Behind-the-scenes for a sea turtle enrichment session

As an Association of Zoos & Aquariums (AZA)-accredited institution, Adventure Aquarium’s husbandry team provides daily enrichment for our animals, using a variety of tools and changes meant to enhance their health and welfare.

Enrichment can take on many shapes and sizes. It can be something as simple as changing an exhibit design or features to enrich an animal’s habitat; to incorporating objects that can be manipulated by an animal in order to stimulate certain behavioral skills or increase intellectual focus.

Each animal has a specific plan and schedule that is followed rigorously by our biologists. Today we captured moments of enrichment that Biologist Liz Hann was providing our massive Loggerhead and Green sea turtles.

Turtle EnrichmentSea turtles are given enrichment on a daily basis, often incorporated into their feeding schedule. During the afternoon shark feeds in Ocean Realm, biologists throw lettuce into the exhibit. Not only does this provide a distraction (so they don’t steal the sharks’ food!), it also allows turtles Bob, Stitches and Old Green the chance to hunt and forage.

Feeding Bob3

Another essential enrichment exercise is scrubbing the turtle carapace, or shell. Liz shows how they use a hard bristle brush to remove any algae buildup.

Scrubbing Loggerhead Sea Turtle

Loggerhead Bob enjoys a good scrubbing.

Loggerhead Bob enjoys a good scrubbing.

Their foraging skills are put to good practice by way of an oversized gray whiffle-type ball stuffed with vegetables. The ball stays afloat on the surface, allowing the turtles to push it around as they work out the broccoli or lettuce.

Liz Hann prepares to drop the oversized 'whiffle ball' into Ocean Realm for the turtles.

Liz Hann prepares to drop the oversized ‘whiffle ball’ into Ocean Realm for the turtles.

Whiffle Ball and Green Sea Turtle

One of Loggerhead Bob’s favorite enrichment exercises is a block of ice: capelin and lettuce frozen in water infused with fish juices. Bob seems to love the ice block, pushing it around the surface and working at the lettuce as the block melts.

Bob and Ice Block

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Did you know? You can actually help biologists with enrichment exercises during our behind-the-scenes “Sea Turtles Up Close” Adventure. During this exclusive encounter, you can actually go ON DECK with our biologists to feed the turtles; even getting to scrub their shells!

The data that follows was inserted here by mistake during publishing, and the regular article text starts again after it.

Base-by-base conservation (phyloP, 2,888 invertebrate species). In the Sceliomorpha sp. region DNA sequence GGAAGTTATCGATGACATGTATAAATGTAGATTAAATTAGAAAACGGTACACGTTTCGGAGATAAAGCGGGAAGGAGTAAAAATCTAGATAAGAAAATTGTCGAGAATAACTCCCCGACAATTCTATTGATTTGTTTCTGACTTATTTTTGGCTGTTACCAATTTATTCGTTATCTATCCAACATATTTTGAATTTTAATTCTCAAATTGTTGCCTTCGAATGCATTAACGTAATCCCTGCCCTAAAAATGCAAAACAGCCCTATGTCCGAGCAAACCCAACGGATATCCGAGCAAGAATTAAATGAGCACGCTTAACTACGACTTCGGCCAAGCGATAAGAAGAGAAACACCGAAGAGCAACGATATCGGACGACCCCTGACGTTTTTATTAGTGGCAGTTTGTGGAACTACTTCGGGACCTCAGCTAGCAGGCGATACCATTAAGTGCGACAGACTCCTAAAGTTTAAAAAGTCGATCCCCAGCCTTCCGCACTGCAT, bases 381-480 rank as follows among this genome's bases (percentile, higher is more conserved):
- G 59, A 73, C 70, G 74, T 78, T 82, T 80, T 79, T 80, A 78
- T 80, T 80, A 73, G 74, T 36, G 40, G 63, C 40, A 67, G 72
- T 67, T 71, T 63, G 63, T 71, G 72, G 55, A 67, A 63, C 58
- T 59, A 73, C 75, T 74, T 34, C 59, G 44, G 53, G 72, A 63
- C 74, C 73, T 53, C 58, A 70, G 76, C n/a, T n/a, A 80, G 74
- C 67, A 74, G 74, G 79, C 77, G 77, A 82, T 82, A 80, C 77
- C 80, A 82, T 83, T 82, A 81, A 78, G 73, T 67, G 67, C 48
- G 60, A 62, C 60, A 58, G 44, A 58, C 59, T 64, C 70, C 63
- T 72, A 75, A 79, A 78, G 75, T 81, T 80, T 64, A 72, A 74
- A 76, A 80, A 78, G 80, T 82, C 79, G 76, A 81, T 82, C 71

Adventure Aquarium Biologist Leads Local Horseshoe Crab Conservation Efforts

By: Matt Ferroni, Senior Biologist

Hello my name is Matt Ferroni, and I’m a Senior Biologist here at Adventure Aquarium. While my main responsibilities include overseeing our 550,000 gallon Shark Realm exhibit and several holding systems, I am also in charge of our Horseshoe Crab Head-Start Program, which began in July of 2011.

Over the past few decades Horseshoe Crabs have been harvested for use as eel and conch bait, as well as by the biomedical industry for the production of LAL (limulus amoebocyte lysate), which is produced from Horseshoe Crab blood. LAL is used to screen surgical implants, intravenous drugs, and vaccines for bacteria that could otherwise make you very ill. For that reason alone, Horseshoe Crabs are incredibly important to humans.

Horseshoe Crabs also serve a very important ecological role. Every spring and summer, females crawl onto the beaches of the Delaware Bay and lay eggs, sometimes up to 80,000 in one season. It is said that of these 80,000 eggs only ten might reach adulthood. So what happens to the rest of them? Unfortunately the majority of the eggs and hatchlings are eaten by fish, crabs, and even shorebirds. In fact, these eggs are the only food source for the threatened Red Knot, a migratory shorebird that stops in the Delaware Bay during its 10,000 mile flight from southern Chile to the Canadian Arctic.

Without these eggs as a food source, the Red Knot cannot finish the flight to its breeding grounds and many have perished as a result. Horseshoe Crabs are also an important prey item for sea turtles, and their numbers could directly influence the health of turtle populations.

For the reasons mentioned above, we felt it was important to get involved in helping to increase the Horseshoe Crab population. In July of 2011 I traveled to Kimbles Beach in Cape May Court House, NJ with Dr. Dan Hernandez of The Richard Stockton College of New Jersey. Dan helped me locate and excavate several clutches of eggs that were buried below the surface.

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Excavating Horseshoe Crab Eggs